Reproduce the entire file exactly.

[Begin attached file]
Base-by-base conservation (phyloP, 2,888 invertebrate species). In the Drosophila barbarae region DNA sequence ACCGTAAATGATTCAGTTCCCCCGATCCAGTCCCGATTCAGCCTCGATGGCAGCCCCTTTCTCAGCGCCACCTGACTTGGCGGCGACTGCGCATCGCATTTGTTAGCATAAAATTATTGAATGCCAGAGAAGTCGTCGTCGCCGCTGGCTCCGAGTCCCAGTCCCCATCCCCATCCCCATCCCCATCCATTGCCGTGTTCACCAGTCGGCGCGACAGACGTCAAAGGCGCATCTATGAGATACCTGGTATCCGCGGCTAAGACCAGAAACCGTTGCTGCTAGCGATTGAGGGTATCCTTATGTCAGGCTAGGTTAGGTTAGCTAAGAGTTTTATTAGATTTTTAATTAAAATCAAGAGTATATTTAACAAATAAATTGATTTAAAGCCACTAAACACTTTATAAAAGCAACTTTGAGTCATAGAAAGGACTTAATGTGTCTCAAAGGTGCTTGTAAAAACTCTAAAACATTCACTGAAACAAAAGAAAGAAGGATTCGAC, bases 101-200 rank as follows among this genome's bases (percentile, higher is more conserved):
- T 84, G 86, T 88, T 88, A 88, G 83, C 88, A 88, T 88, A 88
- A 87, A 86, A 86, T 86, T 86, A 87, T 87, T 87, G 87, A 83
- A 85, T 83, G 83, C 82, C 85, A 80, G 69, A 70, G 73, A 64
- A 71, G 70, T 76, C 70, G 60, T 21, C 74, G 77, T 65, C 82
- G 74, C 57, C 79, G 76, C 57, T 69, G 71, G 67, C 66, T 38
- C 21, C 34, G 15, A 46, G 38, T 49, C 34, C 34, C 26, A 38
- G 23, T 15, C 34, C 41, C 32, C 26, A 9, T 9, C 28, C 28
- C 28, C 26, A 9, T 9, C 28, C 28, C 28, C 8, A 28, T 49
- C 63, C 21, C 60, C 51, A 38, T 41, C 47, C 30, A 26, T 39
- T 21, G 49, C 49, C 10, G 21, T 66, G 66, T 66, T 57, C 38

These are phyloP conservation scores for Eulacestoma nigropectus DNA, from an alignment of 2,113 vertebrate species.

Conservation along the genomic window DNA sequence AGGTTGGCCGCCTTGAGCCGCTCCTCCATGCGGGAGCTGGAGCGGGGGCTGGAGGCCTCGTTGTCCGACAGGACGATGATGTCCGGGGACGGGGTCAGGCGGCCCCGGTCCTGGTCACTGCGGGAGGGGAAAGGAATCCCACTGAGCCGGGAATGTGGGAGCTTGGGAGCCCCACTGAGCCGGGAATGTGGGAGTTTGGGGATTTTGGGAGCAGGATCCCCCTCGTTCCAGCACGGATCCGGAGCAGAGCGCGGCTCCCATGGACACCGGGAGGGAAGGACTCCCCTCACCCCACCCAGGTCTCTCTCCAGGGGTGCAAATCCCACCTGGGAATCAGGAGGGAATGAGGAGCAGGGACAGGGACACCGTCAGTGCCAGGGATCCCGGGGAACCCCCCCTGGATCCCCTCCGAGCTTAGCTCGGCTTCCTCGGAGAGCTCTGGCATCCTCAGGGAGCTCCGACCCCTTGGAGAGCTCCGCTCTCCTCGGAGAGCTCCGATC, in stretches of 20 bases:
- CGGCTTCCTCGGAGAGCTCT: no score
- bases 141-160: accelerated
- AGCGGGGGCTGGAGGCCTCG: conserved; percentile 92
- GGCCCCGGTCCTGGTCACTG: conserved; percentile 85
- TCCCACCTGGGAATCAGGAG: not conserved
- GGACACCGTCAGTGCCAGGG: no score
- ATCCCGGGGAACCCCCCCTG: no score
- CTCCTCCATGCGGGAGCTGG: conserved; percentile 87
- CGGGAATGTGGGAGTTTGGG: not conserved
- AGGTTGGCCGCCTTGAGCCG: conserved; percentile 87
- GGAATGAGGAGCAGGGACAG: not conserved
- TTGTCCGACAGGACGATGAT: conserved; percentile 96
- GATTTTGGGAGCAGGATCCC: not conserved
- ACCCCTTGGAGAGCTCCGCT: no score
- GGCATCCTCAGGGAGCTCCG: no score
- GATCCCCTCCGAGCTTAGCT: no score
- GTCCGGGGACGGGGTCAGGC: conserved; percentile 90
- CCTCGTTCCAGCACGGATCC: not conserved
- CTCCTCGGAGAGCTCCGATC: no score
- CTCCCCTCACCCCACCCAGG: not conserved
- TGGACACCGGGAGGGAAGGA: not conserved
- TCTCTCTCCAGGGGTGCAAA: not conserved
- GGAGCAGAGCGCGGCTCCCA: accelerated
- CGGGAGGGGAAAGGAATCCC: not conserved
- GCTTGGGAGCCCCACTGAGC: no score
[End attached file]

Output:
Base-by-base conservation (phyloP, 2,888 invertebrate species). In the Drosophila barbarae region DNA sequence ACCGTAAATGATTCAGTTCCCCCGATCCAGTCCCGATTCAGCCTCGATGGCAGCCCCTTTCTCAGCGCCACCTGACTTGGCGGCGACTGCGCATCGCATTTGTTAGCATAAAATTATTGAATGCCAGAGAAGTCGTCGTCGCCGCTGGCTCCGAGTCCCAGTCCCCATCCCCATCCCCATCCCCATCCATTGCCGTGTTCACCAGTCGGCGCGACAGACGTCAAAGGCGCATCTATGAGATACCTGGTATCCGCGGCTAAGACCAGAAACCGTTGCTGCTAGCGATTGAGGGTATCCTTATGTCAGGCTAGGTTAGGTTAGCTAAGAGTTTTATTAGATTTTTAATTAAAATCAAGAGTATATTTAACAAATAAATTGATTTAAAGCCACTAAACACTTTATAAAAGCAACTTTGAGTCATAGAAAGGACTTAATGTGTCTCAAAGGTGCTTGTAAAAACTCTAAAACATTCACTGAAACAAAAGAAAGAAGGATTCGAC, bases 101-200 rank as follows among this genome's bases (percentile, higher is more conserved):
- T 84, G 86, T 88, T 88, A 88, G 83, C 88, A 88, T 88, A 88
- A 87, A 86, A 86, T 86, T 86, A 87, T 87, T 87, G 87, A 83
- A 85, T 83, G 83, C 82, C 85, A 80, G 69, A 70, G 73, A 64
- A 71, G 70, T 76, C 70, G 60, T 21, C 74, G 77, T 65, C 82
- G 74, C 57, C 79, G 76, C 57, T 69, G 71, G 67, C 66, T 38
- C 21, C 34, G 15, A 46, G 38, T 49, C 34, C 34, C 26, A 38
- G 23, T 15, C 34, C 41, C 32, C 26, A 9, T 9, C 28, C 28
- C 28, C 26, A 9, T 9, C 28, C 28, C 28, C 8, A 28, T 49
- C 63, C 21, C 60, C 51, A 38, T 41, C 47, C 30, A 26, T 39
- T 21, G 49, C 49, C 10, G 21, T 66, G 66, T 66, T 57, C 38

These are phyloP conservation scores for Eulacestoma nigropectus DNA, from an alignment of 2,113 vertebrate species.

Conservation along the genomic window DNA sequence AGGTTGGCCGCCTTGAGCCGCTCCTCCATGCGGGAGCTGGAGCGGGGGCTGGAGGCCTCGTTGTCCGACAGGACGATGATGTCCGGGGACGGGGTCAGGCGGCCCCGGTCCTGGTCACTGCGGGAGGGGAAAGGAATCCCACTGAGCCGGGAATGTGGGAGCTTGGGAGCCCCACTGAGCCGGGAATGTGGGAGTTTGGGGATTTTGGGAGCAGGATCCCCCTCGTTCCAGCACGGATCCGGAGCAGAGCGCGGCTCCCATGGACACCGGGAGGGAAGGACTCCCCTCACCCCACCCAGGTCTCTCTCCAGGGGTGCAAATCCCACCTGGGAATCAGGAGGGAATGAGGAGCAGGGACAGGGACACCGTCAGTGCCAGGGATCCCGGGGAACCCCCCCTGGATCCCCTCCGAGCTTAGCTCGGCTTCCTCGGAGAGCTCTGGCATCCTCAGGGAGCTCCGACCCCTTGGAGAGCTCCGCTCTCCTCGGAGAGCTCCGATC, in stretches of 20 bases:
- CGGCTTCCTCGGAGAGCTCT: no score
- bases 141-160: accelerated
- AGCGGGGGCTGGAGGCCTCG: conserved; percentile 92
- GGCCCCGGTCCTGGTCACTG: conserved; percentile 85
- TCCCACCTGGGAATCAGGAG: not conserved
- GGACACCGTCAGTGCCAGGG: no score
- ATCCCGGGGAACCCCCCCTG: no score
- CTCCTCCATGCGGGAGCTGG: conserved; percentile 87
- CGGGAATGTGGGAGTTTGGG: not conserved
- AGGTTGGCCGCCTTGAGCCG: conserved; percentile 87
- GGAATGAGGAGCAGGGACAG: not conserved
- TTGTCCGACAGGACGATGAT: conserved; percentile 96
- GATTTTGGGAGCAGGATCCC: not conserved
- ACCCCTTGGAGAGCTCCGCT: no score
- GGCATCCTCAGGGAGCTCCG: no score
- GATCCCCTCCGAGCTTAGCT: no score
- GTCCGGGGACGGGGTCAGGC: conserved; percentile 90
- CCTCGTTCCAGCACGGATCC: not conserved
- CTCCTCGGAGAGCTCCGATC: no score
- CTCCCCTCACCCCACCCAGG: not conserved
- TGGACACCGGGAGGGAAGGA: not conserved
- TCTCTCTCCAGGGGTGCAAA: not conserved
- GGAGCAGAGCGCGGCTCCCA: accelerated
- CGGGAGGGGAAAGGAATCCC: not conserved
- GCTTGGGAGCCCCACTGAGC: no score